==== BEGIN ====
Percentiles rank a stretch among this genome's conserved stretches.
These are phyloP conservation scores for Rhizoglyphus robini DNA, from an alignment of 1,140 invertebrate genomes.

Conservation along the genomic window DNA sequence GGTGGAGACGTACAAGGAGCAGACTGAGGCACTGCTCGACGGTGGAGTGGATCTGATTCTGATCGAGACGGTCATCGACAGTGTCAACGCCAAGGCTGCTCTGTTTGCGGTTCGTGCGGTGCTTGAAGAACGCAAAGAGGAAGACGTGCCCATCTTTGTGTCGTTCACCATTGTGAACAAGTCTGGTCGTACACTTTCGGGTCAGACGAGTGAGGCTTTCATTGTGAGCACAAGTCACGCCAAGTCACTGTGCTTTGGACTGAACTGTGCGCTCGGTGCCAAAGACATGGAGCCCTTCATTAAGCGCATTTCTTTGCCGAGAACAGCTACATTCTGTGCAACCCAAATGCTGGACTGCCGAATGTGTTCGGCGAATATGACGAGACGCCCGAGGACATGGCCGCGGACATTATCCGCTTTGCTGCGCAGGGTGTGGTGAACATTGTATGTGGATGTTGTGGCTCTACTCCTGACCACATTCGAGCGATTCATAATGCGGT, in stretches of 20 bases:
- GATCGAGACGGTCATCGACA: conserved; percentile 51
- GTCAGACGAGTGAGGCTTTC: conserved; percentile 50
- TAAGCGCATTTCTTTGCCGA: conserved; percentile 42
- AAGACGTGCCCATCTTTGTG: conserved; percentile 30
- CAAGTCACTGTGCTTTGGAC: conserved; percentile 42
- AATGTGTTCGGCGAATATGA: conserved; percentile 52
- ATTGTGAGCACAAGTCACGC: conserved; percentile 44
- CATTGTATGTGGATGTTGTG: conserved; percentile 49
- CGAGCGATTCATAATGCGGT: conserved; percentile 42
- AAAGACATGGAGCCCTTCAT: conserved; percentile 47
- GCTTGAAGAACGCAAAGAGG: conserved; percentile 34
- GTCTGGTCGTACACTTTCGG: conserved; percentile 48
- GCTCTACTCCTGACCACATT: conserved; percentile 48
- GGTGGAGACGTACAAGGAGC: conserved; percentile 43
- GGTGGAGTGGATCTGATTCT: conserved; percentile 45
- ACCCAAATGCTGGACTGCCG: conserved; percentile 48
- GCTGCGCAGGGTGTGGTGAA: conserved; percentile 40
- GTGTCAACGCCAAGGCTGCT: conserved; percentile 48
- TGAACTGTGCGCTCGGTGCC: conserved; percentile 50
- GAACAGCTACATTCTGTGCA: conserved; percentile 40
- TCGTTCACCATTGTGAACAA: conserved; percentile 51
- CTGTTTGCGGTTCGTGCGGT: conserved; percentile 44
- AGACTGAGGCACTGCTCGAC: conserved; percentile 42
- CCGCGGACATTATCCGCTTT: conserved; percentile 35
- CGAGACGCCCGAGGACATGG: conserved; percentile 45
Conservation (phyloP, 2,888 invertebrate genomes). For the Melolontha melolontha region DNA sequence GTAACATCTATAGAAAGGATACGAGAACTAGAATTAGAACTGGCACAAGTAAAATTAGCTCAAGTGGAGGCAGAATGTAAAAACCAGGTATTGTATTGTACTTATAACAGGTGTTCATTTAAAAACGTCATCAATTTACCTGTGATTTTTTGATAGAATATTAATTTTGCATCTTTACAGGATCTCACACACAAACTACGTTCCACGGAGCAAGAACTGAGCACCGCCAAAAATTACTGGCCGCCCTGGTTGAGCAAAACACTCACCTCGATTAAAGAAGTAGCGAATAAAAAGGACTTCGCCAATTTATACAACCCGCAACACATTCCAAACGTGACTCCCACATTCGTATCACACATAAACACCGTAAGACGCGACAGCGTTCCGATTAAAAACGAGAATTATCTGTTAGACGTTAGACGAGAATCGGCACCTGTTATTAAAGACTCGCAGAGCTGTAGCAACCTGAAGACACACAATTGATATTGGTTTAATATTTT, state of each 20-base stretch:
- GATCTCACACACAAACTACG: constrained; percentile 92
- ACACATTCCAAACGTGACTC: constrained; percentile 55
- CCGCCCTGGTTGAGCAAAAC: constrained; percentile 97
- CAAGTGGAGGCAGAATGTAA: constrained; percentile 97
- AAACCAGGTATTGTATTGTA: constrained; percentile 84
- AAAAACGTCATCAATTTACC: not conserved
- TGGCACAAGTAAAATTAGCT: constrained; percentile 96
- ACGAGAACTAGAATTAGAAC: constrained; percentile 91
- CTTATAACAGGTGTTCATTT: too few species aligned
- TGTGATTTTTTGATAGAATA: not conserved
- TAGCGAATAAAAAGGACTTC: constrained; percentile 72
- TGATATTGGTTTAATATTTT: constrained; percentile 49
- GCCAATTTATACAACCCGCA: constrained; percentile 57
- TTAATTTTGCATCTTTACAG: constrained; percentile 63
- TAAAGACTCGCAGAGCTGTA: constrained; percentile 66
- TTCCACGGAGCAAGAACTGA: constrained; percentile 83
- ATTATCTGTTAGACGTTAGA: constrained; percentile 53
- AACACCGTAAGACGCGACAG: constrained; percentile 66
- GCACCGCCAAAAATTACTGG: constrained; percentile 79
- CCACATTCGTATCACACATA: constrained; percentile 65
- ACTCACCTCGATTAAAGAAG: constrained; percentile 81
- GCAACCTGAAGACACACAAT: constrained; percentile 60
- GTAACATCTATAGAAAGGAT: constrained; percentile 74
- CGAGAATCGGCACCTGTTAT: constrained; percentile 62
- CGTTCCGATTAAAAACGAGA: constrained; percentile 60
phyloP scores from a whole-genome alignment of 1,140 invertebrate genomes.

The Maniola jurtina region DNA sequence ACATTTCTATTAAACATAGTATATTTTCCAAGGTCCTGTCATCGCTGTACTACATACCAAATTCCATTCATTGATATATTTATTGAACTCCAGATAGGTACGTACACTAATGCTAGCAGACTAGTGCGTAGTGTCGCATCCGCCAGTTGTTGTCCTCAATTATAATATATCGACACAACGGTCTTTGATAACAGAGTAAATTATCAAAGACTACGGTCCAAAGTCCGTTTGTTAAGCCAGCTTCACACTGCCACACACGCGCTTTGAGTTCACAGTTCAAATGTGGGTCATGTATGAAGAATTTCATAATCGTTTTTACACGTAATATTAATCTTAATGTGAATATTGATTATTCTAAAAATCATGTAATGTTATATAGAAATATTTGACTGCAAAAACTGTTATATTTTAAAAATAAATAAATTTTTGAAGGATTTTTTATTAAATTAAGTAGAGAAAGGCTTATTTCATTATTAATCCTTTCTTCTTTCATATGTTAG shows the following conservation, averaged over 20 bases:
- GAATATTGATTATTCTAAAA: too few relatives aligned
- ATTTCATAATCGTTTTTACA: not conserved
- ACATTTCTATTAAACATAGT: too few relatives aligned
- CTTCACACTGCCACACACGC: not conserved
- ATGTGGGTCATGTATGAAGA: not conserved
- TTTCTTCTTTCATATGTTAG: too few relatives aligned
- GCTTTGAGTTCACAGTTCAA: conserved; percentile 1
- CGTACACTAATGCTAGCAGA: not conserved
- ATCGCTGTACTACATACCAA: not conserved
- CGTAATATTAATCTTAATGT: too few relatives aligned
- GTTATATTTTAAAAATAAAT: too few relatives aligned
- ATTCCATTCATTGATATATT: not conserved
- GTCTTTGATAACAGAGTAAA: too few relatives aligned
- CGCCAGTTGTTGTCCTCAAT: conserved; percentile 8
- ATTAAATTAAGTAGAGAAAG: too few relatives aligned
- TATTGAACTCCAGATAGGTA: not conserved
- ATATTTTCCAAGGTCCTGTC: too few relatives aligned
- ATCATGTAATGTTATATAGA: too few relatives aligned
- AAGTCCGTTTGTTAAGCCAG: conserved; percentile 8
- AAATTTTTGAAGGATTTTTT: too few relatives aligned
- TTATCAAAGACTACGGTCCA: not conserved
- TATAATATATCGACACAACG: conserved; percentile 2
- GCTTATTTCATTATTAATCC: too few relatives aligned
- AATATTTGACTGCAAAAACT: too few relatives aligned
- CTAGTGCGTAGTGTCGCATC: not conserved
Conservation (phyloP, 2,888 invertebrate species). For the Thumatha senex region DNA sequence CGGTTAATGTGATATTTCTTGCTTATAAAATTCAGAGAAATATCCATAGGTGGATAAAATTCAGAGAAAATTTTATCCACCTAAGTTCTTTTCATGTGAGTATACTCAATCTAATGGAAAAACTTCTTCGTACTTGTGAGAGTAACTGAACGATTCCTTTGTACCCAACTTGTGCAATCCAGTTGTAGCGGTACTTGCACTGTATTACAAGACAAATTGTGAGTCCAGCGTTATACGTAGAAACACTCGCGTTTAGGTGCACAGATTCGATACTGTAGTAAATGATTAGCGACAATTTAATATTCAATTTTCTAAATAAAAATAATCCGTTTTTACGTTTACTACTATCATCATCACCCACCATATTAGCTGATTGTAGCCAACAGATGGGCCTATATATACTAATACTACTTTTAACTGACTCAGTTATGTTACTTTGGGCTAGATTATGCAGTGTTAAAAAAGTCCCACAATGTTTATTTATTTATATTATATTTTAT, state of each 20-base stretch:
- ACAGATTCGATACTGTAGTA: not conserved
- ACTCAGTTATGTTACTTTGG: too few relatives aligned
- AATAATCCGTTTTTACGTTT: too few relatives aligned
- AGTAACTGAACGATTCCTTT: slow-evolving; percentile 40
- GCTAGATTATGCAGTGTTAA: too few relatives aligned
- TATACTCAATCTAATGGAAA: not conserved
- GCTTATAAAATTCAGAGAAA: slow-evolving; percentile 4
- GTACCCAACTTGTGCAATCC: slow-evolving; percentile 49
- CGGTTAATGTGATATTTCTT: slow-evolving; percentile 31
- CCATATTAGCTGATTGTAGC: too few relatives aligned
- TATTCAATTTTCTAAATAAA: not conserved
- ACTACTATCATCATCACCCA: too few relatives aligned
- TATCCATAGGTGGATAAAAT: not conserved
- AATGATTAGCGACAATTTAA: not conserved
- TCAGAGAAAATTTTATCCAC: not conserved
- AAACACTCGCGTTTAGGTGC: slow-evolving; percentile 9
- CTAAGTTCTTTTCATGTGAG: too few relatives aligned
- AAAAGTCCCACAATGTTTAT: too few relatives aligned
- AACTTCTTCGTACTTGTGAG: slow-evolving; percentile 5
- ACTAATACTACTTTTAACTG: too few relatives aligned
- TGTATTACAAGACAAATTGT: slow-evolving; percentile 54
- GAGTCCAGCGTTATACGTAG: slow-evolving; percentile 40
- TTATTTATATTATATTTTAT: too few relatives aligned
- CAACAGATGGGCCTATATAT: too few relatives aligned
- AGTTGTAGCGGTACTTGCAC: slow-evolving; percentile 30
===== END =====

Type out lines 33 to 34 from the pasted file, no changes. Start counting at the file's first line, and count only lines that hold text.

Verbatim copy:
- CAAGTGGAGGCAGAATGTAA: constrained; percentile 97
- AAACCAGGTATTGTATTGTA: constrained; percentile 84